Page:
I might have been sinking through the crust formed on
the skidoo trail, but at least it wasn't slippery and
I wasn't taking a header every few minutes.
We actually had a really nice day today.
The sun shone most of the time with only a few clouds
moving through and it actually got to two degrees above
freezing. It's supposed to be much warmer tomorrow but
I'm not sure that's going to happen out here. It only
dropped to just four degrees below freezing last night
and still took a good while to warm up. This evening it's
already at -7C or 19F and dropping fast so who knows if
it will make it above freezing tomorrow. Another sunny
day would be nice though.
I heard my first burble from the lake ice tonight!
The Main Arm still hasn't frozen over, although the water
was so still today that it was like a mirror. But with
temperatures dropping quickly after the sun warmed the
surface of the bay ice all day, it's bound to start making
I'm afraid I have to keep this short tonight because I've
work to do, but I did want to wish all of our American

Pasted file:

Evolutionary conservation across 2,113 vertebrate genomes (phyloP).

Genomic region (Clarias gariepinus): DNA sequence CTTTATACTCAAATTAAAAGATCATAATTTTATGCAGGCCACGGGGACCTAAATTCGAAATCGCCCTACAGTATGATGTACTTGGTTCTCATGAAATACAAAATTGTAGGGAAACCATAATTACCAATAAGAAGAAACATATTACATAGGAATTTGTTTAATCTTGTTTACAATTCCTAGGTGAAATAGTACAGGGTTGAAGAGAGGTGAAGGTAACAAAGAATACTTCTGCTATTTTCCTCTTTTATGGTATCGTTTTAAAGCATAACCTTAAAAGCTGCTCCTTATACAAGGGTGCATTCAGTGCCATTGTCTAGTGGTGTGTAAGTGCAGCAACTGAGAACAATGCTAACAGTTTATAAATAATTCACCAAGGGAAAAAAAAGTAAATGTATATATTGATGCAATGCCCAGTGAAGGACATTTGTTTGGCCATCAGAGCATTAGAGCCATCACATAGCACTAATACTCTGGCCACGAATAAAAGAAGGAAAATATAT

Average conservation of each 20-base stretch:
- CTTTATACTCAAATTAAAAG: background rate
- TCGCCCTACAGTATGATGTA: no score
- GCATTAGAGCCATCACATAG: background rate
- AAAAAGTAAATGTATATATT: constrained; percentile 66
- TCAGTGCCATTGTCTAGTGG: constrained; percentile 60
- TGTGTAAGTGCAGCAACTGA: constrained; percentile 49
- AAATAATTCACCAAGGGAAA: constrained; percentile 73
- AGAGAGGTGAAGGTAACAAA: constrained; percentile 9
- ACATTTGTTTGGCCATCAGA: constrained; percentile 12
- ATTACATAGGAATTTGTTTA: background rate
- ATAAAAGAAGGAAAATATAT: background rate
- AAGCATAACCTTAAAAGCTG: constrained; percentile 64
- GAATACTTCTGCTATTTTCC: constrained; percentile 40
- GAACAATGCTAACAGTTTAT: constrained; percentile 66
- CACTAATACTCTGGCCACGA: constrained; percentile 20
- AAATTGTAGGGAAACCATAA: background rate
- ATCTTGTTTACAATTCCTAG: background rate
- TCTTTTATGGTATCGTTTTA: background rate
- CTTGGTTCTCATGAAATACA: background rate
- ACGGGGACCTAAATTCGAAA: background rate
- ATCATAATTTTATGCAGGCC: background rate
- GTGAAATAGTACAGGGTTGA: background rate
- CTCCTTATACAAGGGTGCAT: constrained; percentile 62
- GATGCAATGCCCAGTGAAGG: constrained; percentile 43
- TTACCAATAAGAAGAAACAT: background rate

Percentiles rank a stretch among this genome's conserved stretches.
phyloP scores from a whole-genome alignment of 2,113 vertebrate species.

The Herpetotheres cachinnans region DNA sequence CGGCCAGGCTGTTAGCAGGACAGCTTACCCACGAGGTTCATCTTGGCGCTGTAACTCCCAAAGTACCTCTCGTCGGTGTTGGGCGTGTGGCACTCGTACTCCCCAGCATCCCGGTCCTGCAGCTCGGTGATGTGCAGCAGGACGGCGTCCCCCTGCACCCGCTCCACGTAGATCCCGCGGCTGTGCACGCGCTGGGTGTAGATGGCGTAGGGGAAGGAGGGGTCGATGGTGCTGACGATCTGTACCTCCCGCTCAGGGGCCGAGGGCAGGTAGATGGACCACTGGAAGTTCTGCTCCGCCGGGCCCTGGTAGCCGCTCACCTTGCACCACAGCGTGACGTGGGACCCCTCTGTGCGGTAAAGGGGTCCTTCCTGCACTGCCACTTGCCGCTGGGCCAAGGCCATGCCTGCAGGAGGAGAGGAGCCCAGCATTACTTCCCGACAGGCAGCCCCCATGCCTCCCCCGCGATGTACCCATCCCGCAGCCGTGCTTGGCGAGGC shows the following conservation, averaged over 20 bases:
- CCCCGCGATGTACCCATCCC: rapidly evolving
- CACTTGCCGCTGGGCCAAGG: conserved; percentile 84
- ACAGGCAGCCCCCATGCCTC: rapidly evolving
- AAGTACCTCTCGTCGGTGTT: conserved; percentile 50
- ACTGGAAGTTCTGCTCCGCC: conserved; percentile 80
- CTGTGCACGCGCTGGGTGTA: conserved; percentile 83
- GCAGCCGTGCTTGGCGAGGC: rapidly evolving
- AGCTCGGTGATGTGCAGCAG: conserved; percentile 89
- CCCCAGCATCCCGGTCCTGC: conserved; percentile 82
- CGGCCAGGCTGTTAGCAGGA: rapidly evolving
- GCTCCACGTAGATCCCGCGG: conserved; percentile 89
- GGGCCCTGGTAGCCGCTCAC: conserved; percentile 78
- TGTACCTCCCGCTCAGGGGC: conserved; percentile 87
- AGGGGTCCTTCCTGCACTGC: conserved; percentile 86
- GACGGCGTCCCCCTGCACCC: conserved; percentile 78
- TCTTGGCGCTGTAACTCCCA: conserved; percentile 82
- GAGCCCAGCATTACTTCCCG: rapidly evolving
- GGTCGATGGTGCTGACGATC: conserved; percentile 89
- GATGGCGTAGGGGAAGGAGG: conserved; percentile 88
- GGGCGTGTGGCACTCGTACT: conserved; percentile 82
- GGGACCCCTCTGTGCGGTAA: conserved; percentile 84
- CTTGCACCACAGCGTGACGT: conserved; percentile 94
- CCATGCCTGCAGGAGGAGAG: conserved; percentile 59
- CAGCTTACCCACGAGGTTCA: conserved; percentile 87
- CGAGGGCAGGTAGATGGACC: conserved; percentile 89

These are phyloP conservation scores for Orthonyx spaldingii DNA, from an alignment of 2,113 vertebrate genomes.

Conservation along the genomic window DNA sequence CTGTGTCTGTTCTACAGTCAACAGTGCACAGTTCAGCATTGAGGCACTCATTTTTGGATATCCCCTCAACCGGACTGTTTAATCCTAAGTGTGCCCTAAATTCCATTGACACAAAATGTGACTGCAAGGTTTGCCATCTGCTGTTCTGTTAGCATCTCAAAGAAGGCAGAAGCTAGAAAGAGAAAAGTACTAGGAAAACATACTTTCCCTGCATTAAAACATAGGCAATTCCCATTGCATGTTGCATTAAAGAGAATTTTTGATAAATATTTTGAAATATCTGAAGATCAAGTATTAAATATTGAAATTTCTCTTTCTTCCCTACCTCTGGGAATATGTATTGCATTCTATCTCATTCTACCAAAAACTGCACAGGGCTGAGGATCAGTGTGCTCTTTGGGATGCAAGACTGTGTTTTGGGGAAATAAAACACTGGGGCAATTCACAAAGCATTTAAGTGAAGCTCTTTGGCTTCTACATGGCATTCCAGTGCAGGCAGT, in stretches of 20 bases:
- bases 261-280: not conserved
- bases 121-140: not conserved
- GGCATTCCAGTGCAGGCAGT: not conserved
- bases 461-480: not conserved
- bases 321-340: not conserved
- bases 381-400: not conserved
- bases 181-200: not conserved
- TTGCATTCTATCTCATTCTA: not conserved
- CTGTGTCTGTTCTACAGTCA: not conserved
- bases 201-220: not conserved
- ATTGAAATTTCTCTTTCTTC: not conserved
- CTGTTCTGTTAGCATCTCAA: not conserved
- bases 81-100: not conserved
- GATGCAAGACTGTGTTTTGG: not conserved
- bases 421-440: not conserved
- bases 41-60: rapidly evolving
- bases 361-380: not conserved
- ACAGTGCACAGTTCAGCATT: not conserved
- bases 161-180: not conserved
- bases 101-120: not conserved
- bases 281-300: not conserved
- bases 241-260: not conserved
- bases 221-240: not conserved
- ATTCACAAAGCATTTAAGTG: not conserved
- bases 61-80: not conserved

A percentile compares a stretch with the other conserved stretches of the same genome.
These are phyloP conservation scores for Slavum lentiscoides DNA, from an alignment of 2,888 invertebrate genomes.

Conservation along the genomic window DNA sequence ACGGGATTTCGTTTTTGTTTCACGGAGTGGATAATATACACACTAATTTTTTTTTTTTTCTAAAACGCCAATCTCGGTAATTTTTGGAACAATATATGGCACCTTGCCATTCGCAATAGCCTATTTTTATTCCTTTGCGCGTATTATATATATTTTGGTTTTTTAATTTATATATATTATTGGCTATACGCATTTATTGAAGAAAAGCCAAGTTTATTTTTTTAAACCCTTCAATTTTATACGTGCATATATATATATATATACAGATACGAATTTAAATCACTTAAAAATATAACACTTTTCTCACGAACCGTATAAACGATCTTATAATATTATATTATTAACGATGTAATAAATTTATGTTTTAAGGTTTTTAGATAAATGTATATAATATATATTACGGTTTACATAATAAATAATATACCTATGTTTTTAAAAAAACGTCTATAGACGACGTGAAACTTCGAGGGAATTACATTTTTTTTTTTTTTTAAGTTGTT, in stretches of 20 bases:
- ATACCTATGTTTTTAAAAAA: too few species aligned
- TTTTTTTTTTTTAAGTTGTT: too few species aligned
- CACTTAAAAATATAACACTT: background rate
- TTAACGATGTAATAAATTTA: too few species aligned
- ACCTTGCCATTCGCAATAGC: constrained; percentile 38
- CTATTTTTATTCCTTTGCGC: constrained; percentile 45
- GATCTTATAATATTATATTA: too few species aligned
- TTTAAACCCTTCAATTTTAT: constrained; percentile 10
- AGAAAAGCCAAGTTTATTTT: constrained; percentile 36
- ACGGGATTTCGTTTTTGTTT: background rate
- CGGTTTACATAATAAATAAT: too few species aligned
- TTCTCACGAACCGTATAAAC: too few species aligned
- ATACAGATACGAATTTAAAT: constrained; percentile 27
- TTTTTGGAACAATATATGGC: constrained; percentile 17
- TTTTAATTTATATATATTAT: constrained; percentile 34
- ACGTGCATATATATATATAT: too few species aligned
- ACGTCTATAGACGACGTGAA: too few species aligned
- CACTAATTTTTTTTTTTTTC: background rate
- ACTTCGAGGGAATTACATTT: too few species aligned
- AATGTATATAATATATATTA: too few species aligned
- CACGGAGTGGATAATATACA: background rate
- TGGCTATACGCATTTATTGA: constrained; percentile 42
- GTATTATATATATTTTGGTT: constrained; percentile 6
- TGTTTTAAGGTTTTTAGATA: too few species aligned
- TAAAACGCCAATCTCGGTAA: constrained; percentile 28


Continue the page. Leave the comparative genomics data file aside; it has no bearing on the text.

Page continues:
friends a wonderfully Happy Thanksgiving.
Have a great weekend everyone!
Settling In For Winter
doesn't look like our snow is going to melt so I guess
we're settling in for the winter. Yesterday there were
several snow squalls on the horizon but we didn't get
any more than a little skiff, and the sun peeked out from
the clouds off and on until late afternoon when it cleared
right off. Last night was magnificent with a clear,
cold moon and every star in the sky twinkling away.
It was chilly, though. It was already down to -15C or
5F when I went to bed and still hasn't made it above -4C
or 25 so far.
I'm hoping the sun will make it out from behind some pretty
heavy cloud today so I can venture out on a walk with